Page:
Wigneswaran seeks Indian help to end militarisation

Seeks India’s help to reverse this and end harassment of minorities

November 10, 2014 01:24 am | Updated December 04, 2021 11:28 pm IST - CHENNAI:

C.V. Wigneswaran, Chief Minister, Northern Province, Sri Lanka, having a word with Justice Zak Yacoob, former Judge, Consititutional Court of South Africa, at a lecture in Chennai on Sunday. Photo: M.Vedhan

C.V. Wigneswaran, Chief Minister, Northern Province, Sri Lanka, having a word with Justice Zak Yacoob, former Judge, Consititutional Court of South Africa, at a lecture in Chennai on Sunday. Photo: M.Vedhan

Chief Minister of Sri Lanka’s Northern Province C.V. Wigneswaran on Sunday made a fervent appeal to India to prevail upon his country to reverse the ongoing militarisation of the Tamil-majority region and stop what he called harassment and abuse of minorities there.

Mr. Wigneswaran, on his first visit since being elected, alleged that militarisation was taking place “not due to any real security threat, but to maintain a stranglehold over the populace; subjugate them and make them compliant; and to stifle any form of democratic or political dissent.”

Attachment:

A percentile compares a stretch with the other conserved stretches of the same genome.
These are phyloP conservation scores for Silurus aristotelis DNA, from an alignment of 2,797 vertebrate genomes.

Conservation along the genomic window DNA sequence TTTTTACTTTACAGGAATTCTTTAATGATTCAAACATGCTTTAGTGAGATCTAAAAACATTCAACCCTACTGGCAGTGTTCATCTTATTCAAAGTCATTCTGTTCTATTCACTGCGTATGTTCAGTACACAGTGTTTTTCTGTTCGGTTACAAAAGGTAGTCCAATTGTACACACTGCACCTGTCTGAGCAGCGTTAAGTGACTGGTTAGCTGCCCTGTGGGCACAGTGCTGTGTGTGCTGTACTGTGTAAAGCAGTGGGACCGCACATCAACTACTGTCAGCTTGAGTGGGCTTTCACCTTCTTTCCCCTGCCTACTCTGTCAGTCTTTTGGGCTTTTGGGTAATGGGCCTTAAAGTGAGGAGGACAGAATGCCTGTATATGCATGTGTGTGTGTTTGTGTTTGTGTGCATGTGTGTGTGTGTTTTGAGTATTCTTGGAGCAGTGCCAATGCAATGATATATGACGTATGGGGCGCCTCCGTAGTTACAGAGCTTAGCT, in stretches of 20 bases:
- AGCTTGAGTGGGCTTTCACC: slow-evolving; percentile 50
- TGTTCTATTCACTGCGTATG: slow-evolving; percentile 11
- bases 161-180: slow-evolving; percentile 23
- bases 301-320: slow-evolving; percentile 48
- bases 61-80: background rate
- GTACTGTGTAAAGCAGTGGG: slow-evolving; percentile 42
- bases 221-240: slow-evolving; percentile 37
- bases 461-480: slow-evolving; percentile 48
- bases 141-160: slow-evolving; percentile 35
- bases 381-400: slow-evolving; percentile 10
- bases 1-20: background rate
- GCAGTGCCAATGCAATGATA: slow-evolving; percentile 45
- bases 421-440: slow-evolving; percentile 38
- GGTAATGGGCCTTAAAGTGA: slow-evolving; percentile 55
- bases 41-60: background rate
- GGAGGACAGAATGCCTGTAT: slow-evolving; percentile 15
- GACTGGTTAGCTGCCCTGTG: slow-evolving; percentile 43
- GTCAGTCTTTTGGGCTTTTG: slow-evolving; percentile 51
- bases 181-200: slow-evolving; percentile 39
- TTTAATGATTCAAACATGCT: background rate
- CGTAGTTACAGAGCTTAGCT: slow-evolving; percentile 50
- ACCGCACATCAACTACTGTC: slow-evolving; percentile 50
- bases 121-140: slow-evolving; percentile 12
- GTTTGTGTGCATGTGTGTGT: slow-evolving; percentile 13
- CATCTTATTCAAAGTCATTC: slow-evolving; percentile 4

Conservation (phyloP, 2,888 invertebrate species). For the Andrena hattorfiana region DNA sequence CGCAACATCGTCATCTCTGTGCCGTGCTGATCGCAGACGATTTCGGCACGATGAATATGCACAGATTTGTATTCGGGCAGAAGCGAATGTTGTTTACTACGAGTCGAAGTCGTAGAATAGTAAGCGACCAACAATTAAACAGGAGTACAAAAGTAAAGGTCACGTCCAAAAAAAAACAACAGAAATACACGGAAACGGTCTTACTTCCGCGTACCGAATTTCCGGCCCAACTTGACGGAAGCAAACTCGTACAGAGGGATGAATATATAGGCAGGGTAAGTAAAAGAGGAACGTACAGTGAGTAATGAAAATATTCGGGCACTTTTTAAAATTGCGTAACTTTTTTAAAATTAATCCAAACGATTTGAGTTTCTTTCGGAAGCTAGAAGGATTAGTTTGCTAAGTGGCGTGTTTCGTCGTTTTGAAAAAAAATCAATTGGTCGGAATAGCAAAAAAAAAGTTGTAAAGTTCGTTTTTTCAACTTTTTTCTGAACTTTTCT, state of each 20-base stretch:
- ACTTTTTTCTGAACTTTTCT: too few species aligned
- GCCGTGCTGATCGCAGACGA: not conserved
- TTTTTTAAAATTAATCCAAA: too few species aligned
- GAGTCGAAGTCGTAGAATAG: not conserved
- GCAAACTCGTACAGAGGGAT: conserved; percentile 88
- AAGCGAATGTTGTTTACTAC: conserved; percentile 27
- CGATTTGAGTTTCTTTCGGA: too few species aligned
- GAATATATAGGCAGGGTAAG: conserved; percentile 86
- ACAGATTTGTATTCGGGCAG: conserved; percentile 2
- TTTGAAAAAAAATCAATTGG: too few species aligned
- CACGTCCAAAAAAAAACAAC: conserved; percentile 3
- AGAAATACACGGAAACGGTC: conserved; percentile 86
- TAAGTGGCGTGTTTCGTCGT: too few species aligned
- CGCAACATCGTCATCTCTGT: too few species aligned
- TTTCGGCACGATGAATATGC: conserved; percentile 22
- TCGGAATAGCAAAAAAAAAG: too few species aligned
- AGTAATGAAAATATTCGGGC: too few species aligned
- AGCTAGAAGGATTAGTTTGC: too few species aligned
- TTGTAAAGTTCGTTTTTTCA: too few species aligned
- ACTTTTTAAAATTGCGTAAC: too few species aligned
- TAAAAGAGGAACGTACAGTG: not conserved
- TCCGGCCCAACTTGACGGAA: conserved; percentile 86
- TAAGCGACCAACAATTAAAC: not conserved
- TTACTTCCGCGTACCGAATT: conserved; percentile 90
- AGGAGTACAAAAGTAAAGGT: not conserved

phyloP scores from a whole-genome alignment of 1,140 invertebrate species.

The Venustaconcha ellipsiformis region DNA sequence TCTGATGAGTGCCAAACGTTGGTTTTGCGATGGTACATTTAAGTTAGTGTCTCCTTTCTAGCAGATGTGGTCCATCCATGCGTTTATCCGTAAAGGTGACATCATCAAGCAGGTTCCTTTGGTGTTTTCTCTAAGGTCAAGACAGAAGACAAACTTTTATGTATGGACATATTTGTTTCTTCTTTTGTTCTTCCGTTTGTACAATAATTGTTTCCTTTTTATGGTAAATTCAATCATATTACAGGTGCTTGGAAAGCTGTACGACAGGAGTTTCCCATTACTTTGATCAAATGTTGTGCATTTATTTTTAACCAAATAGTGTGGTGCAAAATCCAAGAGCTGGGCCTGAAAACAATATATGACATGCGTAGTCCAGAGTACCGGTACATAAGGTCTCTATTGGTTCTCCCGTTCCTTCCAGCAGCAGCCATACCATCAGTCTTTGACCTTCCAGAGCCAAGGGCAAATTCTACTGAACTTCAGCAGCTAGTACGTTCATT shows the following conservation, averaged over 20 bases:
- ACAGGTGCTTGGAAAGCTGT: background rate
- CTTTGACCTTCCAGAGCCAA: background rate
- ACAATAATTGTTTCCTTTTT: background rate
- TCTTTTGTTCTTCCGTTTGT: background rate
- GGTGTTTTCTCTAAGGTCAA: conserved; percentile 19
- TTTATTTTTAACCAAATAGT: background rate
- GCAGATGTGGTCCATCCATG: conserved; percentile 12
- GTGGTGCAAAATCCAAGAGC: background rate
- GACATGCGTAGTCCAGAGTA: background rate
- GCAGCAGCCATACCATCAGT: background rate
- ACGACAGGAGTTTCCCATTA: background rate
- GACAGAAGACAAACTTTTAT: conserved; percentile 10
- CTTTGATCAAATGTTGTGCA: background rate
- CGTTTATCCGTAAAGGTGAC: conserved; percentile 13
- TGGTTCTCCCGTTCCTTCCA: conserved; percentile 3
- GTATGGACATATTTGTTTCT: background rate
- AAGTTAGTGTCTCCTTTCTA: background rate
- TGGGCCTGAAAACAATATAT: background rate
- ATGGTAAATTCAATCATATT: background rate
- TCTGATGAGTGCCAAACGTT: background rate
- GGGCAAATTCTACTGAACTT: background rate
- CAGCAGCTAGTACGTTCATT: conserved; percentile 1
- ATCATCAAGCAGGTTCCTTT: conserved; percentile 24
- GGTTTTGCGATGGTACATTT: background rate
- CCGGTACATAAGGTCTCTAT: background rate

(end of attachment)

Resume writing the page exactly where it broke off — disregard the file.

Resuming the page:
Delivering the K.G. Kannabiran Memorial Lecture, organised by the People’s Union for Civil Liberties (PUCL) here, Mr. Wigneswaran, a former judge of Sri Lanka’s Supreme Court, said that in the last few weeks, the government was arresting and openly intimidating those trying to collect evidence for an U.N.-backed investigation into violations of human rights.

Arguing that India had a “fiduciary duty” towards Tamils in Sri Lanka, he wanted it to ensure that Tamil-speaking people realised their right to self-determination within a united Sri Lanka. His suggestion was a ‘13 Amendment Plus Plus’ to the Constitution.

Mr. Wigneswaran had a wish-list for the Indian government: hold Sri Lanka to its promises; lend support to international processes in furtherance of justice and truth and for the return of rule of law and democracy in the country; halt harassment of the minorities, and help the return to civilian life by reversing militarisation and demand the repeal of the Prevention of Terrorism Act.

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